Paik Nam-june’s monumental installation at MMCA will avoid major technical changes as of now
The National Museum of Modern and Contemporary Art has rolled out restoration schemes for Paik’s large media installation “The More The Better,” but the sustainability of measures remain questioned
Published : Sep 11, 2019 - 17:42
Updated : Sep 11, 2019 - 17:54
The National Museum of Modern and Contemporary Art in Korea on Wednesday announced that it will try to keep the prototype of “The More The Better” as long as it could.
Installation view of Paik Nam-june’s “The More the Better” (1988) at the National Museum of Modern and Contemporary Art’s Gwacheon branch after its major restoration in 2015 (MMCA)
The museum will keep most of the outdated CRT monitors, while seeking other options that will ensure both safety and function. It will replace monitors that cannot be fixed to new-generation monitors, it explained.
“The museum’s most fundamental approach to an artwork’s restoration is keeping its prototype,” the MMCA’s curator Park Mi-hwa said during a press conference held on Wednesday at the museum’s main branch in Samcheong-dong area, Seoul.
“Each artwork reflects its time in one way or another, and that also applies to the case of ‘The More the Better.’ The CRT monitors will function as a representative medium to remember the 20th century,” Park added.
“The More The Better,” or “Dadaikseon,” is late Paik’s 1988 large-sized installation shown in the center of the spiral ramp under a glass-domed ceiling at the MMCA’s Gwacheon venue. The 18.5-meter-tall and 16-ton media tower consisting of 1,003 TV monitors is the biggest work of the media art pioneer.
Paik Nam-june speaks about his installation plan for “The More the Better” at the National Museum of Modern and Contemporary Art’s Gwacheon branch in 1987. (MMCA)
The installation, which was not originally designed as a permanent installation, however, has been suffering from minor mechanical failures due to the short life span of the CRT monitors, in addition to recent safety concerns.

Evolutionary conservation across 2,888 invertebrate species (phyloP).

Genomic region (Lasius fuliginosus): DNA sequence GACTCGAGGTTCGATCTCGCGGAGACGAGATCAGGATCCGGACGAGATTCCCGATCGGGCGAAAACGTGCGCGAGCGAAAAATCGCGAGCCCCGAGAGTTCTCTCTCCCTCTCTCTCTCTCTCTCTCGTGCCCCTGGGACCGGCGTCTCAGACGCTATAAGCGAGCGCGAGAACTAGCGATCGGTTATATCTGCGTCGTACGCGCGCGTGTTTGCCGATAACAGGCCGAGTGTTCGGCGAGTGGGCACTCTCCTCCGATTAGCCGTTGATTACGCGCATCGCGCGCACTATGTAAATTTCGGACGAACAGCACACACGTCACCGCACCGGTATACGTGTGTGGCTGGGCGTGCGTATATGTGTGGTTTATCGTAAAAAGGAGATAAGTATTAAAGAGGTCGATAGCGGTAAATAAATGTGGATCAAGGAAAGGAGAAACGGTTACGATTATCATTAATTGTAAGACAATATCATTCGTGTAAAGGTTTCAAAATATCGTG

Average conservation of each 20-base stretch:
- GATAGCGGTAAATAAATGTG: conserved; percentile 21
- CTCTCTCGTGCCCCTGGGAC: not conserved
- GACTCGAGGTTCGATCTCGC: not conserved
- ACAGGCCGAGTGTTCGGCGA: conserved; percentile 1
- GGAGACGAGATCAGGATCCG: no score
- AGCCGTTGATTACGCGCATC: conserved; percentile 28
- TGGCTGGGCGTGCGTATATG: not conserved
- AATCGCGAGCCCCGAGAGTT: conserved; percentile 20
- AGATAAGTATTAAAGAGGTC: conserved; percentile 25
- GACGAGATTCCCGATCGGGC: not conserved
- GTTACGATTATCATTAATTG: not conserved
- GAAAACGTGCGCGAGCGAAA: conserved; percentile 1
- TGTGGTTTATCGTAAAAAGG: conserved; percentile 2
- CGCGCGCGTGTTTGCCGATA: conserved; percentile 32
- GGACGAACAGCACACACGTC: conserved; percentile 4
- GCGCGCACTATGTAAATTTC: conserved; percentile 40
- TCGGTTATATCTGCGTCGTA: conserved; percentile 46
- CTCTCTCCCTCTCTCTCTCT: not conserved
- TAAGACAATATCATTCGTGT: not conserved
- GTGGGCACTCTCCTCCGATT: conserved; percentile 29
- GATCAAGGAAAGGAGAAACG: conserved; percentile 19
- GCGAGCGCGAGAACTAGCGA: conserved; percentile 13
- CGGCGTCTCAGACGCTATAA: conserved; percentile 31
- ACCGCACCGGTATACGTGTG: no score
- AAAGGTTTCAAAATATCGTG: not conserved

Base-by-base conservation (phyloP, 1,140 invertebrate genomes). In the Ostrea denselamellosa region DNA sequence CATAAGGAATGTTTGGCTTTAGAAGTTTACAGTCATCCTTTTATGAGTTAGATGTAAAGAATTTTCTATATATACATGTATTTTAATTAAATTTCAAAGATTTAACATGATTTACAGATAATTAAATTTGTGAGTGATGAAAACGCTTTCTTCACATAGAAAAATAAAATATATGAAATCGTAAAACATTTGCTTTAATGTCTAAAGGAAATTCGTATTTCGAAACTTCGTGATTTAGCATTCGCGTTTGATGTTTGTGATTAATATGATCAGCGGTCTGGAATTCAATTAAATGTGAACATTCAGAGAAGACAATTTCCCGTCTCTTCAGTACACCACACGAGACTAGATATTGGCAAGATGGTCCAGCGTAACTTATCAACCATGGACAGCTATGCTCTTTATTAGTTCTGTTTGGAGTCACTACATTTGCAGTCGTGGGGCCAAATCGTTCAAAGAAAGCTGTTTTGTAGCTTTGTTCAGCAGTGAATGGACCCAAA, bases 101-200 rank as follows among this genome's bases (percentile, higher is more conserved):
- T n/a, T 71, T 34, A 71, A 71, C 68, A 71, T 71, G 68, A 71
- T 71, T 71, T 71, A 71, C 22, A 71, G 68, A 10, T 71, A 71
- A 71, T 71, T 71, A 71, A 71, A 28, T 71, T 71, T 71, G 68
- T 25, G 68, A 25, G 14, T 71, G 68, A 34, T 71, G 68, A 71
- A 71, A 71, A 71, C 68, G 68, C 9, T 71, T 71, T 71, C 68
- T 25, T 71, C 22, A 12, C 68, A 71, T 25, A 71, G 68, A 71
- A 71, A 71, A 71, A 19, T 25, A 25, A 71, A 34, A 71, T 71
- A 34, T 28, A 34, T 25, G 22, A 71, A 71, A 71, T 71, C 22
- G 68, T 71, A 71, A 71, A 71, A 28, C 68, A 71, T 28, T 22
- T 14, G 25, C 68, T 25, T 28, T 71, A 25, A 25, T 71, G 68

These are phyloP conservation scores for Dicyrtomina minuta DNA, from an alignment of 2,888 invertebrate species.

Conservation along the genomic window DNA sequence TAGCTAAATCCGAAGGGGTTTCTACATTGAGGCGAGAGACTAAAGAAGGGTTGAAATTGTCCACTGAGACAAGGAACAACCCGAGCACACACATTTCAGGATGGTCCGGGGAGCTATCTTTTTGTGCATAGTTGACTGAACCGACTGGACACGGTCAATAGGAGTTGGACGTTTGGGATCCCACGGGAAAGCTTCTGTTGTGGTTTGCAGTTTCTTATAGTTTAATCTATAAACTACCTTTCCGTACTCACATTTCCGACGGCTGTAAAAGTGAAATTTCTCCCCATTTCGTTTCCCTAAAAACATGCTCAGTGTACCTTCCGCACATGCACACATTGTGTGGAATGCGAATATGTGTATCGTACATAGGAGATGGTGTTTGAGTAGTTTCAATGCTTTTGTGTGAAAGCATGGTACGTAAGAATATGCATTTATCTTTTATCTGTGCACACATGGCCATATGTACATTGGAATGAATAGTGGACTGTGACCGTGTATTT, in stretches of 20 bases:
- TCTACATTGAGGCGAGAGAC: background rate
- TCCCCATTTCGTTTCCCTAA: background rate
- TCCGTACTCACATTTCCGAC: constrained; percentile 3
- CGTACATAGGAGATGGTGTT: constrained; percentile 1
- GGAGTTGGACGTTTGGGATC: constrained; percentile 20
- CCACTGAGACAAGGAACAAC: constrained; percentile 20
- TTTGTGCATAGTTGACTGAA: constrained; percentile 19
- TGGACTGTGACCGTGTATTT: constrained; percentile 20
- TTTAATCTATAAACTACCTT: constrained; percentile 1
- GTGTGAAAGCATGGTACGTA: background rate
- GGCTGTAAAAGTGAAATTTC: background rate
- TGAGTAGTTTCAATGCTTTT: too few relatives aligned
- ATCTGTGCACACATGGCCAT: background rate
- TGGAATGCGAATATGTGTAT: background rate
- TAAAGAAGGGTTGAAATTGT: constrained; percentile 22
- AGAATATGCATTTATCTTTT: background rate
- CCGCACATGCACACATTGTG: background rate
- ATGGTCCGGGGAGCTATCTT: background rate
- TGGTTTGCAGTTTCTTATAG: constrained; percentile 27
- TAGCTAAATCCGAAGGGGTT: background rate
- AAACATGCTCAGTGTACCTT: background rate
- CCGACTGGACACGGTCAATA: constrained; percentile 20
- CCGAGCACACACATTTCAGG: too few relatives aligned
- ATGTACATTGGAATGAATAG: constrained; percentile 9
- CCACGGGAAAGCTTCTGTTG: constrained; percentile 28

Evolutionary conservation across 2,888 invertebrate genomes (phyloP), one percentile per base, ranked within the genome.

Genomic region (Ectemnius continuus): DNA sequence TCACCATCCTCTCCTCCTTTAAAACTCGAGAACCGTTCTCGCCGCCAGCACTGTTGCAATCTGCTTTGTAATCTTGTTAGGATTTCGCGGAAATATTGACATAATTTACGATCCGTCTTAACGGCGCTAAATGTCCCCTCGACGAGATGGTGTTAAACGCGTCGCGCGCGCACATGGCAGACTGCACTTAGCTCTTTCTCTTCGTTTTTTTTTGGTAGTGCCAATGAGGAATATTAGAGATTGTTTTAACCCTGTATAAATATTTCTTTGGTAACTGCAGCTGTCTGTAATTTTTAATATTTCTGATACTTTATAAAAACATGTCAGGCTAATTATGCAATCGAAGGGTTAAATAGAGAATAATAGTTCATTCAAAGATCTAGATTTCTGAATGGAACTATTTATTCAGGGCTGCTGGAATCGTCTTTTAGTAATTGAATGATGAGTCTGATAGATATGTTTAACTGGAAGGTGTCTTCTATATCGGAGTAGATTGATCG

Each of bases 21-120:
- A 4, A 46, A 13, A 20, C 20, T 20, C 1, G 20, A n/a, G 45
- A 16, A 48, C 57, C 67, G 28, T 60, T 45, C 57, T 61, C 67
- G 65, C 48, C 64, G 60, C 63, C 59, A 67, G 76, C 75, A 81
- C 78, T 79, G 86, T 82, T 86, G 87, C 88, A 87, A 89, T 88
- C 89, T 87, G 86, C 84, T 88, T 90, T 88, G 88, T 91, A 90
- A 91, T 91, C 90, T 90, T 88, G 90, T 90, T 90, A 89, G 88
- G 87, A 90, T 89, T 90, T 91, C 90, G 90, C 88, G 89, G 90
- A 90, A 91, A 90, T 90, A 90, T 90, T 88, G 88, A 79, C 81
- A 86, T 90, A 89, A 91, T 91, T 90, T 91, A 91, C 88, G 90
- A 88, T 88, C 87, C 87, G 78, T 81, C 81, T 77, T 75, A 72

Starting in 2003, the MMCA had dusted off, fixed and replaced hundreds of vintage monitors.
Between 2010 and 12, the museum fixed 323 units and then repaired198 more units between 2013 and 14. In 2015, the museum fixed and replaced some 320 units in a single year -- the biggest restoration ever.
In February, 2018, the museum finally had to unplug the whole installation after the Korea Electrical Safety Corporation warned of a fire risk after a safety check.
Since 2018, the museum has been more actively looking into possible restoration options, including upgrading the technology. To find the best available options, the museum has consulted 40 experts, including technicians, curators, artists and media art experts.
The museum added it also consulted with major foreign museums that already have experience in restoring Paik’s works. The museums include the ZKM Center for Art and Media Karlsruhe, Museum of Modern Art in New York, Whitney Museum of American Art and others.
Of the 40 institutes, 23 have recommended to have the outdated CRT monitors replaced to monitors that adopt recent technology, and 12 figured suggested that the museum should try to keep the prototype.
Regardless of the majority opinion, the MMCA, however, decided to keep the CRT monitors after looking into the successful restoration cases at the ZKM and Whitney Museum.
ZKM Center for Art and Media Karlsruhe and Jochen Saueracker, Paik’s technician in Germany, repaired 88-monitor work “Fish Flies on Sky” in a two-year period without replacing the CRT monitors. Whitney Museum fixed 207-motitor installation “Fin de Siècle II” by using both CRT and LCD monitors over seven years.
“The museum will try to postpone replacing all the monitors for as long as it can. In the meantime, it will try to find ways to change the structure of the installation to make future repairs easier,” curator Park said.
Yet, the museum also admitted that it will ultimately have to replace the monitors one day, as they will be unable to secure parts required to fix outdated monitors.
The MMCA currently has no reliable source that can continue to provide monitors or parts the museum needs. There is no domestic production line still producing CRT monitors in Korea. The museum has found some foreign CRT monitor production lines in Taiwan, France and the US, but it is uncertain if they can provide the exact sizes of monitors required for the restoration.
The only feasible measure no is to secure parts by collecting CRT monitors that are not in use, the museum’s officials admitted.
The first round of repairs since the shutdown -- looking at fixing some 300 monitors -- will start in 2020 to go through 2022. It is estimated to cost about 3 billion won.
The museum expects the repairs to add 10-15 years of life span to the installation, which will also give time to come up with an alternative option for future repairs -- hopefully an option that is more sustainable and feasible.
Meanwhile, the MMCA has also contacted late Paik’s family members to discuss the future of “The More The Better” but did not receive any response from them, it added.
The MMCA is working on listing the hardware of “The More The Better” in its collection by the end of this year. Currently, only the software is listed in the museum’s collection.
MOST POPULARMore articles by this writer Back to List